Brace for impact: Why this may be just the tip of the iceberg for an EM correction
We think that Emerging Markets debt should still experience a meaningful correction. Here, we attempt to explain the three key reasons for this view, namely: valuations, fundamentals, and positioning.
We think that Emerging Markets debt, which together with some other asset classes have acted as de facto substitutes for developed market government bonds (US, Germany, and Japan) over the last eight years should still experience a much larger correction. In this note, we attempt to explain the three key sets of reasons for this view, namely: valuations, fundamentals, and positioning.
The market consensus and why we disagree
As the dark blue line in Figure 1 below shows, the weighted average current account balance as a share of GDP for countries comprising the EM local bond index (JPM GBI-EM GD) has now returned to balance, which is in marked contrast to the deficits of the 2012-2013 period just after Chinese growth had started to decelerate. At the same time, the valuations of currencies that are part of the EM local bond index vs the USD (light blue line) would appear to be as cheap as they were at the worst point of the global financial crisis, albeit while only fairly valued vs. the EUR. As such, the prevailing market consensus is that EM debt valuations and fundamentals remain attractive and continue to merit significant allocations.
Figure 1. Current Account / GDP and valuations for EM countries / currencies in local bond index
Source: Bloomberg and GLG database as of September 29, 2017.
However, we think there are some problems with the above arguments. Firstly, if EM currencies were indeed as cheap as the graph above would seem to suggest, then one would have expected the current account balance for these countries to continue improving, particularly due to the meaningful improvement in terms of trade experienced by the larger countries in the index. However, what we have seen over the last one and a half years is an initial stabilization of current accounts and, more recently, a rolling over in (the current accounts) of many individual countries, which we think points to a deterioration going forward.
Our thesis is that the tightening of monetary conditions that we have started to see in the US and we feel we are about to see in Europe, which we will elaborate further on later, may soon slow EM capital account inflows (in fact, we think that we could actually see outflows), which could require many of these countries to return to current account surpluses akin to the early 2000s. This could require weaker real exchange rates, which in an environment of accelerating inflationary pressures in many EM countries, may entail nominal depreciation.
US inflation heading to 3%?
Figure 2 below shows the lagged evolution of underlying US inflation (yellow line) and US core inflation on a twelve-month rolling basis. The underlying inflation gauge is an indicator developed by the US Federal Reserve that takes into account goods and services prices as well as other aggregates usually correlated to future inflation, such a money supply, credit spreads, and equity valuations. The underlying inflation gauge in Figure 2 also suggests that US core inflation could accelerate to 3% p.a. over the next eighteen months. With the US unemployment level at 4.1%1 and underemployment at levels close to or below the bottom in the two previous cycles, we feel it is difficult to believe that, with the current pace of payroll generation, the underemployment rate will not continue to decrease, and sooner or later US inflation could accelerate substantially.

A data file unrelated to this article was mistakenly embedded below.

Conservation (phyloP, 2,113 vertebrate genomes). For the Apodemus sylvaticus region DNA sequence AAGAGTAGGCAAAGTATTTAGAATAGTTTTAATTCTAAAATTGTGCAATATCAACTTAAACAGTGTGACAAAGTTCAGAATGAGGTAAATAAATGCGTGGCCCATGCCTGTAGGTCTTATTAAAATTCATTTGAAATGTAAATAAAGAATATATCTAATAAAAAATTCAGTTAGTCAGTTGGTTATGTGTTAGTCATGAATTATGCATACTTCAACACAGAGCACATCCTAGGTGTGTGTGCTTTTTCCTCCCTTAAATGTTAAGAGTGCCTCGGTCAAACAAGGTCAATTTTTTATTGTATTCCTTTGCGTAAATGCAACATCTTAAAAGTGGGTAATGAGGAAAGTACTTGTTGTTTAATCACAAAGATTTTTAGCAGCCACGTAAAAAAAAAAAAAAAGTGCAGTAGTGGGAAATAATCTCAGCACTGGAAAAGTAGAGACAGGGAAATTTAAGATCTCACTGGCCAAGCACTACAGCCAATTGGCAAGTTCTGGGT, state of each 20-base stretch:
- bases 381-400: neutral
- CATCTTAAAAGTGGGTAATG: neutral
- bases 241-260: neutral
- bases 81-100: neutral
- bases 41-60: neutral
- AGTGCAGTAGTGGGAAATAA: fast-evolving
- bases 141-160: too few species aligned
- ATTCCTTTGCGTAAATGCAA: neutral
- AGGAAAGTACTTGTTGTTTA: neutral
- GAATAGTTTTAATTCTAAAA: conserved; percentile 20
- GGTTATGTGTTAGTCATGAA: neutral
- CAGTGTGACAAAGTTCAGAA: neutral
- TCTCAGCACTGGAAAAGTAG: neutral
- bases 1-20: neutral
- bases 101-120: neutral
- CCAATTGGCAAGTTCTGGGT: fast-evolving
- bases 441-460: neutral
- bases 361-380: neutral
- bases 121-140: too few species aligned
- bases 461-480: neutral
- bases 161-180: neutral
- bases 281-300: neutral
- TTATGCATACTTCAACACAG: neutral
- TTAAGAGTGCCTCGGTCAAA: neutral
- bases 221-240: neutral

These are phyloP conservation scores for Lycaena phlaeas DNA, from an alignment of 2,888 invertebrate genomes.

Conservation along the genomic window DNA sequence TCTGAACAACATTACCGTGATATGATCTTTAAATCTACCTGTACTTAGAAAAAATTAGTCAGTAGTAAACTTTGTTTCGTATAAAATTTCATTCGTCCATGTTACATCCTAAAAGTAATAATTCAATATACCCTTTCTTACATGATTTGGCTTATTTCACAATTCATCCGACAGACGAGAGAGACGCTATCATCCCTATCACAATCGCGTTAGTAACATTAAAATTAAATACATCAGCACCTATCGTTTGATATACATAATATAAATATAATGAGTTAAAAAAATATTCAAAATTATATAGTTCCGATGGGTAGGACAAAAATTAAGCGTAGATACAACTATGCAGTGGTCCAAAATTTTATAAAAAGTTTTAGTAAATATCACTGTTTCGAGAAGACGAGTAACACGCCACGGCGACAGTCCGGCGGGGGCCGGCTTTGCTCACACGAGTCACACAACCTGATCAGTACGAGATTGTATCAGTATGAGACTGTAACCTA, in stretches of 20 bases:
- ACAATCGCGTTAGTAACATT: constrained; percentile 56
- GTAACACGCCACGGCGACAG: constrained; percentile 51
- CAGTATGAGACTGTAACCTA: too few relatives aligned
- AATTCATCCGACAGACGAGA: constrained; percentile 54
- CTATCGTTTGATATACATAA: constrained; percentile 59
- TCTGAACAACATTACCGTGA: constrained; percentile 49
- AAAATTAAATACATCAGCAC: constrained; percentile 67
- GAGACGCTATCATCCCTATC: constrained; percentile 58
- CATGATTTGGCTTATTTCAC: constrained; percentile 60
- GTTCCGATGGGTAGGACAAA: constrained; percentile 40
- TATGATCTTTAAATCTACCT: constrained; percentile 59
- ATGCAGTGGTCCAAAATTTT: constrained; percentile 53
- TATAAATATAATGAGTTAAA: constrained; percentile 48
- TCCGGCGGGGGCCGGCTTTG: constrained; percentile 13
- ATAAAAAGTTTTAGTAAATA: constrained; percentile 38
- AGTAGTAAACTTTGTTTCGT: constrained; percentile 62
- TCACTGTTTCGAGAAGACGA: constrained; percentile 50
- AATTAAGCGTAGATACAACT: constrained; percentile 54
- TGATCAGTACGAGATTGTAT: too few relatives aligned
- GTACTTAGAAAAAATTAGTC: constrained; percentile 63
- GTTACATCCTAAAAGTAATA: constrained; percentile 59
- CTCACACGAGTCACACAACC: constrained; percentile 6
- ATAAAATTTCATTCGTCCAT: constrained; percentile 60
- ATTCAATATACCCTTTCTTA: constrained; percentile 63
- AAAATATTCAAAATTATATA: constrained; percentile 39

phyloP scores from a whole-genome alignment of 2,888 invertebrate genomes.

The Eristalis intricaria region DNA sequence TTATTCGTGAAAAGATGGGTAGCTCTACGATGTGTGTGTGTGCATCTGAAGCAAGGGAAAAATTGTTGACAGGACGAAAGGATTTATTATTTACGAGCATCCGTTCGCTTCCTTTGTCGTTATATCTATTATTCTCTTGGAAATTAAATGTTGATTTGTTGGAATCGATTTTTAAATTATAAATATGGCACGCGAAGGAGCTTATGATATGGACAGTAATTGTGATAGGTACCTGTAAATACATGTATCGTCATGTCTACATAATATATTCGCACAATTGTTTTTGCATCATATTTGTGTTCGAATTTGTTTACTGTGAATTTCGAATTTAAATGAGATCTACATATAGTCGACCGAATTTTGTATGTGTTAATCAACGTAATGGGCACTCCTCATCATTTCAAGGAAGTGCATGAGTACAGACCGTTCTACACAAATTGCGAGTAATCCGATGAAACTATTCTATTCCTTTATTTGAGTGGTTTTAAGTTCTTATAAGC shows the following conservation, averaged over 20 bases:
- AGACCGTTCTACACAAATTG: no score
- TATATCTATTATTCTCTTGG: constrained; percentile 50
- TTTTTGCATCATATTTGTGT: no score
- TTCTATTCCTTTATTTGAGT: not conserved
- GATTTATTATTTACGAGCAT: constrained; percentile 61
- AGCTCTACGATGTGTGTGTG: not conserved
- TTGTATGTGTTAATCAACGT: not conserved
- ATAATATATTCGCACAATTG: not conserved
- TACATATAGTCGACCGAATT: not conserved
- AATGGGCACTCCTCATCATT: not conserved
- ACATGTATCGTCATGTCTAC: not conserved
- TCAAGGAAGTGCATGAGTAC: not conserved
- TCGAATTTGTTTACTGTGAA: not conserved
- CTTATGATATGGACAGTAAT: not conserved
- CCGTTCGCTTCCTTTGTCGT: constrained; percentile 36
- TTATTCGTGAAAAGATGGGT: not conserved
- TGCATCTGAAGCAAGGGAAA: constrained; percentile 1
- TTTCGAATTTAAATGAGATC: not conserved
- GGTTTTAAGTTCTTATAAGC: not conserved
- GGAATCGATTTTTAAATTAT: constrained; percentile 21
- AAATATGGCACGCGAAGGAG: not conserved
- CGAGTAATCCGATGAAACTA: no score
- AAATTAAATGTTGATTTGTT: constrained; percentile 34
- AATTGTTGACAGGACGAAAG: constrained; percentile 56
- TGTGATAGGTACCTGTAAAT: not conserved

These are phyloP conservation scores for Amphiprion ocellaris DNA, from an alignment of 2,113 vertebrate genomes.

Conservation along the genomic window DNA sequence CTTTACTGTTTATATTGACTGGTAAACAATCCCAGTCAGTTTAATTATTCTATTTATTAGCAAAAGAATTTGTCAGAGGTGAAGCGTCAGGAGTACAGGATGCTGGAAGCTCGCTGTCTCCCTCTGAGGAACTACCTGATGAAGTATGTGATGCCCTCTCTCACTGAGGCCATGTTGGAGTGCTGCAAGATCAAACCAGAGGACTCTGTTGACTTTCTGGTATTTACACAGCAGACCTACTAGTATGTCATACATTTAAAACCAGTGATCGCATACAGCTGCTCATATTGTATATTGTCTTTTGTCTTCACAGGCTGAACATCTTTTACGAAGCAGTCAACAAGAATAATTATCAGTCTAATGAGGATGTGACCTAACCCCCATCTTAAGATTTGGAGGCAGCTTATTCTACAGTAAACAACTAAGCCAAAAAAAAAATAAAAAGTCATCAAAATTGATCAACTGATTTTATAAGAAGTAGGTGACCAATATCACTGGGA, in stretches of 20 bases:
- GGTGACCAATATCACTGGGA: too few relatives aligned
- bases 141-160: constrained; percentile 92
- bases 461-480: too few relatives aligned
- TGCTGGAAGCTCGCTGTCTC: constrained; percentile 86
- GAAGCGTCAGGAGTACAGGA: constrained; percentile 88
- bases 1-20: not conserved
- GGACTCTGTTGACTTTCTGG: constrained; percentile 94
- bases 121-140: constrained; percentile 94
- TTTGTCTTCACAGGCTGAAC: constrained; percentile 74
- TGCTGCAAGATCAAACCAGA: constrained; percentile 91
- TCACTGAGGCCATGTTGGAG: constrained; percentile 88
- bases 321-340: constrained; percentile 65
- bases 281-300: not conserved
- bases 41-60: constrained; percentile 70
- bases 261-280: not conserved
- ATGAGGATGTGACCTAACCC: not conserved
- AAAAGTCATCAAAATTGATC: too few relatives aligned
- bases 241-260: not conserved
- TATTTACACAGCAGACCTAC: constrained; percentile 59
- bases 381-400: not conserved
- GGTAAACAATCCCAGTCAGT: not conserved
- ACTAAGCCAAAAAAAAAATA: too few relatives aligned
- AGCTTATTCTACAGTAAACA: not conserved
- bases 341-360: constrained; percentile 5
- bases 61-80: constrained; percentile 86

Figure 2. Underlying US inflation gauge (full data set lagged 18 months) vs Core US CPI yoy
Figure 3. US unemployment rate, underemployment rate, and recession periods
Source: Bureau of Labor Statistics / Haver Analytics.
We think the impact of inflation and employment trends on US monetary conditions will be further complicated by Treasury issuance dynamics. As shown in Figure 4 below, since mid-2016, the US Treasury increasingly replaced the net issuance of longer term Treasury notes and bonds by T-bills, which reduced upward pressures on Treasury yields. In 2018 however, the US Treasury has given indications that it will significantly increase longer term Treasury note and bond issuance to help fund (at least partially) the expected increase in the fiscal deficit stemming from lower US corporate tax rates. Indeed, from approximately USD400bn of net new issuance of coupon-bearing instruments in the twelve months ended in the third week of January 20182, we think net new Treasury Notes and Bond issuance may grow by close to USD700bn for all of 2018, in order to help fund the fiscal deficit and the Fed’s disinvestment of Treasury coupons under its balance sheet normalization program. In addition, the US Treasury could also issue around a net USD450bn in Treasury bills, which would take net issuance to a new record level. The precise timing of the composition and acceleration in issuance is dependent on the approval of a new debt ceiling, which we believe could be resolved in February.
Figure 4. US Treasury debt issuance patterns
Source: BPD / H, SIFMA / Haver.
The final element, which we think may produce a large change in the demand for risk assets in 2018, is the change in the balance sheet positioning of the three largest developed market central banks. In particular, as Figure 5 below shows, the Fed, ECB, and BOJ balance sheets could go from an expansion of approximately USD2 trillion in 2017, to just USD126bn in 2018, followed by an outright contraction in 2019. It should be easy to see that the main driver of this would be the combination of the Fed’s balance sheet contraction, with the ECB ending its bond buying program (we expect it by September 2018), and we find it difficult to believe that when such a large non-economic buyer stops intervening there will be no market impact. If the ECB gets out of the picture, new marginal capital flows could start to gravitate back to the high quality European government bond curves, and stop going into substitute asset classes, thereby potentially increasing the pressure on risk assets.